If anything should unite red-blooded Republicans, it’s tax cuts and reform. Sadly, the Trump administration and GOP congressional leaders are unwilling to face facts and make the tough choices necessary to get it done.

As evidence, I cite the Joint Statement on Tax Reform issued by the Big Six: Treasury Secretary Steven Mnuchin, National Economic Council Director Gary Cohn, Speaker Paul Ryan, Majority Leader Mitch McConnell, Senate Finance Chairman Orrin Hatch, and House Ways and Means Chairman Kevin Brady.

The document repeats campaign promises to lower taxes for working families and small businesses, boost investment, and encourage U.S. companies to bring back jobs from abroad. And to make tax reform permanent without imposing a broad-based consumption tax-read value-added, carbon- use or some other energy tax as advocated by the IMF.

That’s really great sounding stuff but hardly possible – at least not all together.

Democrats in the Senate are not likely to go along with a tax package that substantially reduces revenue and domestic spending together, and any tax package passing with less than 60 votes in the Senate, under reconciliation, must either not add to the deficit or sunset after 10 years.

Hence to make any tax changes permanent, 50 of the 52 Republican senators plus Vice President Mike Pence must agree to a package of tax and sustainable spending cuts.


Entitlements now consume more than 60% of the federal budget and along with interest payments, are likely to grow to 100% over the next decade.

The successful efforts of Sens. Shelley Moore Capito, Lisa Murkowski and Susan Collins of welfare-dependent West Virginia, Alaska and Maine – and others – to block Medicaid reform, as part of any plan to repeal or replace Obamacare, illustrate that the GOP talks a good game on entitlements reform but lacks the political courage to effect it.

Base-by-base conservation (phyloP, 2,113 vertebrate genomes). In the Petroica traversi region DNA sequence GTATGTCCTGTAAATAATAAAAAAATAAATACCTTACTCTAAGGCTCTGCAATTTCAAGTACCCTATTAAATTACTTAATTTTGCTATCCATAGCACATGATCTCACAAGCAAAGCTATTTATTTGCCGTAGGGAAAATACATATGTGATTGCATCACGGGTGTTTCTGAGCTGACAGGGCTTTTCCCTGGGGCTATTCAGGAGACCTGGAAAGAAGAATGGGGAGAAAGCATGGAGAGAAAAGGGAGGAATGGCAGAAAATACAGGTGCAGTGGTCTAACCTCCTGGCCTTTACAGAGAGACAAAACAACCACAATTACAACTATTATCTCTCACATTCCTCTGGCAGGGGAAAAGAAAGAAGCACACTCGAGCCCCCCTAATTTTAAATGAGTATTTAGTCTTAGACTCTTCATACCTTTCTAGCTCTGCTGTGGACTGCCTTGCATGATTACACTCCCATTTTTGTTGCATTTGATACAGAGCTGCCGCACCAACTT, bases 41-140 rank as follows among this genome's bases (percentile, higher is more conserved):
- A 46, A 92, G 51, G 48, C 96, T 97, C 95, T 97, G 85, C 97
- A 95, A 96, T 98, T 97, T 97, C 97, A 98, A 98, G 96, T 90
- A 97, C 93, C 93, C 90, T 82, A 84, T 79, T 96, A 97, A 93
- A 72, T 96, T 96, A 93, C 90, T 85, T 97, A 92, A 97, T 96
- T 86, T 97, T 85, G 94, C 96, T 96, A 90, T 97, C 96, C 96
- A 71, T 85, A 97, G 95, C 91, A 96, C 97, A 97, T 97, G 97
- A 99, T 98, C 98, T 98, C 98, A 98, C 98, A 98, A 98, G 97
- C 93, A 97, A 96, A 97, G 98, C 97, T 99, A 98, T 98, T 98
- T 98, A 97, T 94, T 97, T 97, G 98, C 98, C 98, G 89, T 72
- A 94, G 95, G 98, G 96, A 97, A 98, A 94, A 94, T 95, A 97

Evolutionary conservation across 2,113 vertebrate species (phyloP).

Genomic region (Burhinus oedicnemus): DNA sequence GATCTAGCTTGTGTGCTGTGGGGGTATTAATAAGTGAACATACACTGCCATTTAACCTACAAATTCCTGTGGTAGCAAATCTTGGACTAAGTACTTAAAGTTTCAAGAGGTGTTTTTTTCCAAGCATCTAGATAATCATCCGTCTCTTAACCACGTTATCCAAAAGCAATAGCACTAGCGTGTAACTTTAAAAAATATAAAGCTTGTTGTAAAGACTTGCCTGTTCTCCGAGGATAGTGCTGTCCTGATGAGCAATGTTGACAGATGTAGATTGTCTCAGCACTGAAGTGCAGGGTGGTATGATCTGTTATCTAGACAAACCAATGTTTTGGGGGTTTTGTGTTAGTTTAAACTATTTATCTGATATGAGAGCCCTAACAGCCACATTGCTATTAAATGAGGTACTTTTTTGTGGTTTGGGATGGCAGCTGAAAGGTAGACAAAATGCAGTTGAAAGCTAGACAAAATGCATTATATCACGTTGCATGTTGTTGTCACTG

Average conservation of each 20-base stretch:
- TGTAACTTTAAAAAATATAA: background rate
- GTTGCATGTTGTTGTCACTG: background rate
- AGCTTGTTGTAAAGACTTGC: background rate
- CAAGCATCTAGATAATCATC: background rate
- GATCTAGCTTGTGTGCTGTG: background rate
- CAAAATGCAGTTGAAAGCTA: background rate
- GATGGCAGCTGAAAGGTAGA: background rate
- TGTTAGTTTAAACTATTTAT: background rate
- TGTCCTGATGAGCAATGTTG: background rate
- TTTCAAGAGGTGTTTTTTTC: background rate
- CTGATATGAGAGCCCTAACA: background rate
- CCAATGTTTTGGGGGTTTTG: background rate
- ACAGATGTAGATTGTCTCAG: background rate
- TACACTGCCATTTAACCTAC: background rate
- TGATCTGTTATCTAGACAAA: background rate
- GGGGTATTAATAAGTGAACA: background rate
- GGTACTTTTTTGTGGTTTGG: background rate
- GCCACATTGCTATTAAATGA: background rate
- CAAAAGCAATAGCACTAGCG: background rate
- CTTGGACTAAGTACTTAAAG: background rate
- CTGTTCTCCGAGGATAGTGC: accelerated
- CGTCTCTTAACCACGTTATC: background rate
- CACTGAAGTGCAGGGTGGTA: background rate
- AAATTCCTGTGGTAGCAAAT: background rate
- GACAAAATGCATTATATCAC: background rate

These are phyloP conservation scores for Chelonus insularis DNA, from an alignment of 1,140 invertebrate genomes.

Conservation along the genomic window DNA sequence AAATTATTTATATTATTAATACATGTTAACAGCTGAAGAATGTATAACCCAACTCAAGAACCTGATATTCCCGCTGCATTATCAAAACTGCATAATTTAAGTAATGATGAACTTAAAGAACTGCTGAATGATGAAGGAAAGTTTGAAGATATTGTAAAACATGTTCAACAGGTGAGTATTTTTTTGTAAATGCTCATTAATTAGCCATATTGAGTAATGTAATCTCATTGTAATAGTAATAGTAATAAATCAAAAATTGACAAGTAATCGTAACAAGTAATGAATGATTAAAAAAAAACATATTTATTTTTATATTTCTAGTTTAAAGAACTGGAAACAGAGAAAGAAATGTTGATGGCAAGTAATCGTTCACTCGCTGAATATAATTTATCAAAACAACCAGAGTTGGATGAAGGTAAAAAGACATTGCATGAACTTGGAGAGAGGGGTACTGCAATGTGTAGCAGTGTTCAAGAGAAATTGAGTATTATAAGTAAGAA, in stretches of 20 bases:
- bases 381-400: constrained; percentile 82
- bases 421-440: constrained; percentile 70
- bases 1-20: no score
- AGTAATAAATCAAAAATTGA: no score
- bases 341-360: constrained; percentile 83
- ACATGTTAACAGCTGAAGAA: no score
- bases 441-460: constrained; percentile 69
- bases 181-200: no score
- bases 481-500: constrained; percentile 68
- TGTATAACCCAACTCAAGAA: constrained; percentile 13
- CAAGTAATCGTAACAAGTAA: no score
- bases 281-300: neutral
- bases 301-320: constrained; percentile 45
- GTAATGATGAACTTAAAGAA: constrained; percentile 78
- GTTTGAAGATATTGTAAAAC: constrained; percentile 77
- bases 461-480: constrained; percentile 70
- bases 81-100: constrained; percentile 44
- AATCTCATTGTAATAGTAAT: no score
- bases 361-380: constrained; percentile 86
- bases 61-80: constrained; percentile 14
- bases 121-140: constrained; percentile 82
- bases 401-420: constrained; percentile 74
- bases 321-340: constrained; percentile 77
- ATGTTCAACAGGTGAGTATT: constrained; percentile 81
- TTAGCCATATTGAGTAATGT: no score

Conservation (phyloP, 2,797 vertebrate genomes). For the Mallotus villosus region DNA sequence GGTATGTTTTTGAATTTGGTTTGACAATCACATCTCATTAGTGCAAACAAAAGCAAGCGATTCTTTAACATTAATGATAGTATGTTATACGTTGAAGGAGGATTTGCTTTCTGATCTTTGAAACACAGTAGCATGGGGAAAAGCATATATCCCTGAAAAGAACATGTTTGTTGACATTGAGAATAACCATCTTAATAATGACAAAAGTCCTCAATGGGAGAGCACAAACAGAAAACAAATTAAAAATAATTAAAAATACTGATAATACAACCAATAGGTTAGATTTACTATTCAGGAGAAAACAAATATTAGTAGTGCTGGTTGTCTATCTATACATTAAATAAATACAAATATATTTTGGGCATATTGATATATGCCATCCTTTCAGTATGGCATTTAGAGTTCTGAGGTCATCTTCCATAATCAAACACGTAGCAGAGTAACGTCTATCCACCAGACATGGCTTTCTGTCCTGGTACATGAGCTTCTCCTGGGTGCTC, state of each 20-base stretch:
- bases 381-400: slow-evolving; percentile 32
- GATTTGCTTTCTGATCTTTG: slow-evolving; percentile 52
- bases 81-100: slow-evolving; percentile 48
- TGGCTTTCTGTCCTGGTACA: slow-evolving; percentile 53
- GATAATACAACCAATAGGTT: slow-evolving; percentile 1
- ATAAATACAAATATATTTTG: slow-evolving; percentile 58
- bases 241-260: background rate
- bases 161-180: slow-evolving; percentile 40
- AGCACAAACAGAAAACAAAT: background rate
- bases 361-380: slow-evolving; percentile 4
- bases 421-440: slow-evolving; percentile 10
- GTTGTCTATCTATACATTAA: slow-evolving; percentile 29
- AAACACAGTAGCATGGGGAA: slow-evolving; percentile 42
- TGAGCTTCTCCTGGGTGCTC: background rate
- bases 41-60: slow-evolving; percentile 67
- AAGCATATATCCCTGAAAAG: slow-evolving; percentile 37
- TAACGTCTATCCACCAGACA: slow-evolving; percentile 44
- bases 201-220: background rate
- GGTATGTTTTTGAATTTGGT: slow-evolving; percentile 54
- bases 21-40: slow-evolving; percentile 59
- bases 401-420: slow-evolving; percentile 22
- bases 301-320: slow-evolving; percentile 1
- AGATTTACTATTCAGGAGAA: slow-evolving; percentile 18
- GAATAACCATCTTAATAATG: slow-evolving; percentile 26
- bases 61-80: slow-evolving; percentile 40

Hence, offsetting spending reductions to finance tax cuts must come from discretionary spending.

That is made extraordinarily difficult by the fact that the overall budget package must also accommodate Republican promises to increase defense spending to rebuild the military, which has been stressed by years of war and prior cuts in appropriations for modernization of equipment and research imposed during the Obama years.

Defense spending increases must be counted in with revenue lost from tax cuts in calculating the necessary overall spending cuts to pass through reconciliation.

President Donald Trump has mused he is willing to raise taxes on upper-income Americans to provide tax relief for other Americans but the top 25% of income earners already pay 89% of the personal income tax, and most small businesses and many large ones are pass-through entities that pay taxes through the personal income tax code.

Coupled with provisions that phase out deductions and state and local taxes, many high-income individuals and limited-liability corporations are paying marginal tax rates of close to or exceeding 50%.

Small businesses

The number of small businesses has not recovered to pre-financial crisis levels, and it’s hard to see how Trump, pursuing a tax-the-rich policy to finance lower- and middle-class tax cuts, could do anything but further disadvantage small businesses, investment, and American competitiveness.

On the corporate side, revenue-neutral reform is not politically possible-eliminating deductions and credits to lower rates overall would raise taxes on at least as many companies as it would benefit. Chairman Brady proposed to lower corporate taxes overall by raising about $100 billion a year by applying corporate taxes on imports and rebating those on exports.

The latter instigated huge opposition from Wal-Mart, other retailers and manufacturers dependent on imported materials and components, even though the competitive effects would be minimal. All businesses would face the same taxes on imports and options to source more goods domestically.

Still the White House nixed border tax adjustments in the Joint Statement.

All this said, the Big Six have promised to come of up with a tax plan that simplifies the tax codes, cuts the tax burden overall, and pass it through Congress under “regular order” of legislative drafting, committee hearings, and voting procedures.

If you believe that one, well, I was born and raised in New York City and actually can sell you the Brooklyn Bridge. It’s a great piece of American history, with tolls a potentially enormous money maker, such a deal …..


Editor’s Note: Peter Morici is an economist and professor at the Smith School of Business, University of Maryland, former chief economist at the U.S. International Trade Commission, and five-time winner of the MarketWatch best forecaster award. You can see his economic forecasts here.